Knicks postgame notes: Why Julius Randle credits Tom Thibodeau for strong start, how Frank Ntilikina’s ‘playing really well’

Julius Randle drives on Larry Nance Jr.
Julius Randle drives on Larry Nance Jr.

How has Julius Randle been able to reel off so many assists so far this season? He gives the credit to Tom Thibodeau.

“I think Thibs, from the start of training camp, just did a great job of just implementing his system of how we want to play,” Randle said Tuesday after recording a triple-double in the Knicks‘ 95-86 win over the Cleveland Cavaliers. “We don’t have to second-guess where we’re going to be on the floor. We have great spacing and if the defense is collapsing, I can depend on whoever it is to cut or to be in the right (place). And just make the easy play. We’re all just trying to make the easy play, the right play, and play for each other unselfishly.”

Randle is the driving force behind New York’s surprising 2-2 start. He had 28 points, 12 rebounds and 11 assists in the Knicks’ nine-point victory against the Cavs — after putting up similar numbers in Sunday’s 130-110 rout of the Milwaukee Bucks.

Thibodeau said he knew Randle was motivated coming into the season when he arrived to New York in top shape.

“I also think he has a pretty good understanding of his teammates and what their strengths are,” Thibodeau said. “And he’s playing unselfishly and that’s probably the biggest thing. He’s shooting the ball a lot better also. That’s opened up other things for us.”

We detailed some of Randle’s early-season shooting and passing numbers here. Those numbers probably aren’t possible if Randle hadn’t committed to training so vigorously in the offseason.

“I dropped a little bit of weight, but the biggest thing was just pushing myself just to run every day and just challenging myself in that way,” Randle said. “I had great trainers back home. Continuous talk to Thibs, everybody, we were on the same page going into camp. I just wanted to lead by example in that way coming in in great shape.”

Randle said that the Knicks’ new leadership under team president Leon Rose challenged him to enter 2020-21 a better player after his subpar first season in New York.

“Obviously, I’m going to put that pressure on myself as well to challenge myself and get better every year,” Randle said. “Last year was a great learning experience for me. But this year I’m coming back a better player and come back in great shape. And that’s just part of the culture we’re building — guys that are going to come out and fight and compete every day, top to bottom. Not just the coaches — front offices, everybody. We’re competing and not backing down from anybody. That’s just the culture we try to create and compete every night.”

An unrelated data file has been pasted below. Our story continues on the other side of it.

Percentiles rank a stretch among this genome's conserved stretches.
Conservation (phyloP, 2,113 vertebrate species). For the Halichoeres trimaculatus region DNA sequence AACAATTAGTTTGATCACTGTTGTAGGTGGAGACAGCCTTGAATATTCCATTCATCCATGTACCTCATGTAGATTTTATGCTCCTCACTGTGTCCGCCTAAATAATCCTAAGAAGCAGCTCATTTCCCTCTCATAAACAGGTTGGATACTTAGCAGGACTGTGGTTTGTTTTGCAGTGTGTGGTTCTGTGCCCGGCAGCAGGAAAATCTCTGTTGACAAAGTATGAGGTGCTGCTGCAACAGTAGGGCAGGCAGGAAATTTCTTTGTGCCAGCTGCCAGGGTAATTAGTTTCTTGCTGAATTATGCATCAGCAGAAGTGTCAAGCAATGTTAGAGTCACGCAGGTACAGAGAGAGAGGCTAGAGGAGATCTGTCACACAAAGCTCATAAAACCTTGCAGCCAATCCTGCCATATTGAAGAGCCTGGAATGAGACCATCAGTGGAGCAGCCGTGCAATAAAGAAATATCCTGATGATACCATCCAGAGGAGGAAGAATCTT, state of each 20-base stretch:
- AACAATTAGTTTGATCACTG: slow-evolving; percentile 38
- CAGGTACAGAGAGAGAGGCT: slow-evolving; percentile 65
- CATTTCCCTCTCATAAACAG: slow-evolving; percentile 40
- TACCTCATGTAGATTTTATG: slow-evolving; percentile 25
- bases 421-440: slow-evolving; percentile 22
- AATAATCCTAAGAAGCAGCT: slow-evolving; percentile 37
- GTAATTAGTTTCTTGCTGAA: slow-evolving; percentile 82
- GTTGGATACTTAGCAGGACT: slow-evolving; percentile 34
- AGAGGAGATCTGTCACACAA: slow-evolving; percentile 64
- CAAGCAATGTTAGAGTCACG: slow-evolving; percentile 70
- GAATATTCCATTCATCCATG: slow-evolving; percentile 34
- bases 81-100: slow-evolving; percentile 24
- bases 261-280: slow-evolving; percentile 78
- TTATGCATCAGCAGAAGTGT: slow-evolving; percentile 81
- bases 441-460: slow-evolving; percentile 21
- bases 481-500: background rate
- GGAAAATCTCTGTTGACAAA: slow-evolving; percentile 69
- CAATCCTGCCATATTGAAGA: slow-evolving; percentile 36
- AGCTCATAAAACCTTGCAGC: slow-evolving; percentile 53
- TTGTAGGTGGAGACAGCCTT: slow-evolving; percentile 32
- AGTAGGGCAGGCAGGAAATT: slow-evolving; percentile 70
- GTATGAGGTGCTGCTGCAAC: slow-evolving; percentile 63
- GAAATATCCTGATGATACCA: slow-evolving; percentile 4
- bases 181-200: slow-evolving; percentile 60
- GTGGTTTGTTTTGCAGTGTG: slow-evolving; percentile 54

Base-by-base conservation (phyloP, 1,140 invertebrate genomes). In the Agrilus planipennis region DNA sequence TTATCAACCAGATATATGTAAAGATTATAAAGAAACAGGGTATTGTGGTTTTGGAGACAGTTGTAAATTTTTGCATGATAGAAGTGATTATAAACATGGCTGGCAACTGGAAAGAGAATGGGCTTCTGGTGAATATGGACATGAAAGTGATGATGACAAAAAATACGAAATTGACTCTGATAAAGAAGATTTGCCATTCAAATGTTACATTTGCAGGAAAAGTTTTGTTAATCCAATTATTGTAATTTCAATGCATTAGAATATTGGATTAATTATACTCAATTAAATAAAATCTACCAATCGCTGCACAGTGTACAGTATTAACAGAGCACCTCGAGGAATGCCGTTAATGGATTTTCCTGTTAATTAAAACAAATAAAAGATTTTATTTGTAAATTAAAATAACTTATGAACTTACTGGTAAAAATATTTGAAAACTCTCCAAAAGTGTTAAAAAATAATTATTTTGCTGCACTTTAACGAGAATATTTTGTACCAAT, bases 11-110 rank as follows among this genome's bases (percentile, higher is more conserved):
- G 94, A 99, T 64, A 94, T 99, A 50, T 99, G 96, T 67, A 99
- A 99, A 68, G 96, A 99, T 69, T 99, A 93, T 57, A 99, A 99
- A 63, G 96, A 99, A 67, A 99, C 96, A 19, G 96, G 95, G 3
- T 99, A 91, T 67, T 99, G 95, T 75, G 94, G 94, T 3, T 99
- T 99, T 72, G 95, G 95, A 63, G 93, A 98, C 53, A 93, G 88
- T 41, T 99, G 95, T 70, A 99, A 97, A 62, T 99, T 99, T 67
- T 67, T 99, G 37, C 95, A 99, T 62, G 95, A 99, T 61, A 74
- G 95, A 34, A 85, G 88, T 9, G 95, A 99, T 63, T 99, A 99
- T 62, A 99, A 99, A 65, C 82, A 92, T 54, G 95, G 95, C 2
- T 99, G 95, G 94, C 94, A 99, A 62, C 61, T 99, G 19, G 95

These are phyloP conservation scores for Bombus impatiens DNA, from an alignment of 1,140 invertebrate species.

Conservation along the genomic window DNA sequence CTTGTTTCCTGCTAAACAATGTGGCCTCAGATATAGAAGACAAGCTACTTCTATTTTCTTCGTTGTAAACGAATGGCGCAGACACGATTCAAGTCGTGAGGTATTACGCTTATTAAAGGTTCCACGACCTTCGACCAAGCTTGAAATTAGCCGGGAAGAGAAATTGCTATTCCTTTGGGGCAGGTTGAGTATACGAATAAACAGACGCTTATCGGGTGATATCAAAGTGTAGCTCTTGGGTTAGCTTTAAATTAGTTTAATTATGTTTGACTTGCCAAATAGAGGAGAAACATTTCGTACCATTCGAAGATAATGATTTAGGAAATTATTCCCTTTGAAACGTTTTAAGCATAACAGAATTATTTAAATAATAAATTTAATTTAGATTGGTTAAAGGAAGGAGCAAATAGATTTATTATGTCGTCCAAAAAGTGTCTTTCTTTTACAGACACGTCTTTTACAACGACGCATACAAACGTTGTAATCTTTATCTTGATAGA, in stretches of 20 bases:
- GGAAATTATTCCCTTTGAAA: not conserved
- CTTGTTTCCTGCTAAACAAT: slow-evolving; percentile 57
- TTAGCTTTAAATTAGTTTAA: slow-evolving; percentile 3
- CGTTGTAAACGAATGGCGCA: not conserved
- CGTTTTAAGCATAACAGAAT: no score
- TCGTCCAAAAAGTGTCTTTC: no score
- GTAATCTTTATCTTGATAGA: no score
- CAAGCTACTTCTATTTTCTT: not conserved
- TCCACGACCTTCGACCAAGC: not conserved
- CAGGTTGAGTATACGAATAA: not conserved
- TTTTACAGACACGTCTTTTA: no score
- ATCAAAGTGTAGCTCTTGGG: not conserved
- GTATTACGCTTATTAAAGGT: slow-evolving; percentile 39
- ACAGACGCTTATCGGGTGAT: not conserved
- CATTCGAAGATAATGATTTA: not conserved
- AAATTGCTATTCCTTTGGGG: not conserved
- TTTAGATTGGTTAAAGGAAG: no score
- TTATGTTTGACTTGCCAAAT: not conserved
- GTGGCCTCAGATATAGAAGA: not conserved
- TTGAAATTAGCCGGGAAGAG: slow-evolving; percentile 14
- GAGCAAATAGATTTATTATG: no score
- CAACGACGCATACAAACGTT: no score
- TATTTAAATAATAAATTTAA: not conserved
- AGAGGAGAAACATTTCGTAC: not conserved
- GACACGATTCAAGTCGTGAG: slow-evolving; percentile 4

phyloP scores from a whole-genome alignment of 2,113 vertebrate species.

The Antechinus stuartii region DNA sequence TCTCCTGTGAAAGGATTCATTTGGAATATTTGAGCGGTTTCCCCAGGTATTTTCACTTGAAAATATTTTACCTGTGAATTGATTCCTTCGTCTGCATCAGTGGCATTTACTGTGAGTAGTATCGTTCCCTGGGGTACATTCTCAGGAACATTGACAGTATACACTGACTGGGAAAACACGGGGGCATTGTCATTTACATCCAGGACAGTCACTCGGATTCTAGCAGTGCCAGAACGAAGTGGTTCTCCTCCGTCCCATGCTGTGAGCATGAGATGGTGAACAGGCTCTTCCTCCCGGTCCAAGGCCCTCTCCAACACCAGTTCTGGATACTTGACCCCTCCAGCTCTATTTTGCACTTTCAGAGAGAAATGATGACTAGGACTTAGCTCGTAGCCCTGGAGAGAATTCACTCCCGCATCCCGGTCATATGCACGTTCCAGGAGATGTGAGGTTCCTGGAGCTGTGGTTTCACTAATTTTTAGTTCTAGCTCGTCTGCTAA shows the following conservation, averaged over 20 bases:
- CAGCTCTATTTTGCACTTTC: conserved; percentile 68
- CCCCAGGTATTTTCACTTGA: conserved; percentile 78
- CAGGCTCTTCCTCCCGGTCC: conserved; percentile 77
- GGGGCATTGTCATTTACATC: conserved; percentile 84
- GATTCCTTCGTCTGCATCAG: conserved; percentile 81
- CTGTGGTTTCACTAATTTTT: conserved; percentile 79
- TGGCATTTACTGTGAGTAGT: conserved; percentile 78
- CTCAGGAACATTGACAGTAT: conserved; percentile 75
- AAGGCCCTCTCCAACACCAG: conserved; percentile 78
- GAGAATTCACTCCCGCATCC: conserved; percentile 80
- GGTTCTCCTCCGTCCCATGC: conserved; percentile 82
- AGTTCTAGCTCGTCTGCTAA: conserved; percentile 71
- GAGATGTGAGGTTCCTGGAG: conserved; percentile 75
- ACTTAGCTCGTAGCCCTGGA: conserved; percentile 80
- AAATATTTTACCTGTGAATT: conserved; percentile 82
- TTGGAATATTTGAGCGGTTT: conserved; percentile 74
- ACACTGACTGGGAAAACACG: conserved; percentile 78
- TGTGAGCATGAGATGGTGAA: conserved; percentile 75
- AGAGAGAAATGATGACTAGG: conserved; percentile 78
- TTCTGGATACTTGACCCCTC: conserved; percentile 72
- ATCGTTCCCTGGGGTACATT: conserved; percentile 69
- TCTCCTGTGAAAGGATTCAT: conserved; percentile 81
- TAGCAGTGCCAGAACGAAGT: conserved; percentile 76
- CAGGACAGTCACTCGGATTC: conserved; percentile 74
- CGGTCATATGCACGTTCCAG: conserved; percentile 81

It’s early, but the results have been promising so far for Thibodeau, Randle and the Knicks.

DEFENSE SHOWS UP: New York held Cleveland 36% shooting Tuesday. The Cavs entered the game as one of the best shooting teams in the NBA. Thibodeau, known as a strong defensive tactician, was pleased with the Knicks’ effort on that end of the floor.

“Even when we’re making mistakes, we’re flying around, we’re making the attempt to get out there and challenge shots and it makes a difference,” Thibodeau said. “If you play hard and you swarm and you help each other, good things can come from that. You can cover up from mistakes you might make. Overall, I like the way that we’re working. I can see a lot of the things that they’re working on in practice carrying over to the games.”

STRONG SHOWING FROM FRANK: Frank Ntilikina had five points, two assists and two steals in 14 minutes Tuesday. He went 4 for 4 from behind the arc Sunday against Milwaukee. Thibodeau was asked for his impressions of Ntilikina over the past two games. Here’s what he said:

“He’s playing really well, playing to his strengths. Playing with a lot of energy. His defense is very good. We had a good sequence with Frank and Elfrid (Payton) out there that really helped carry us in the second half. His defense is one of his strengths. When we could put pressure on people it’s very disruptive to the timing of their offense.”

IMPRESSED WITH THIBS: Bullock broke down a strong first impression of Thibodeau thus far.

“A coach that demands for every player to go out there and play the right way,” Bullock said of Thibodeau. “I think he let that be known from Day 1 in camp that we’re not going to force shots. We’re going to share the ball, we’re going to try to play the right way. As long as you’re playing hard on offense, on defense, moving the ball, every player on this team is going to get a chance.

“That’s what he harped about at the beginning of the season and it’s just guys that are trying to buy in and do those things on a nightly basis. If coach sees that, your number will be called. It’s just all about us playing together, not one player is going to be able to do it. It’s about all of us doing it together and going out and competing and playing hard.”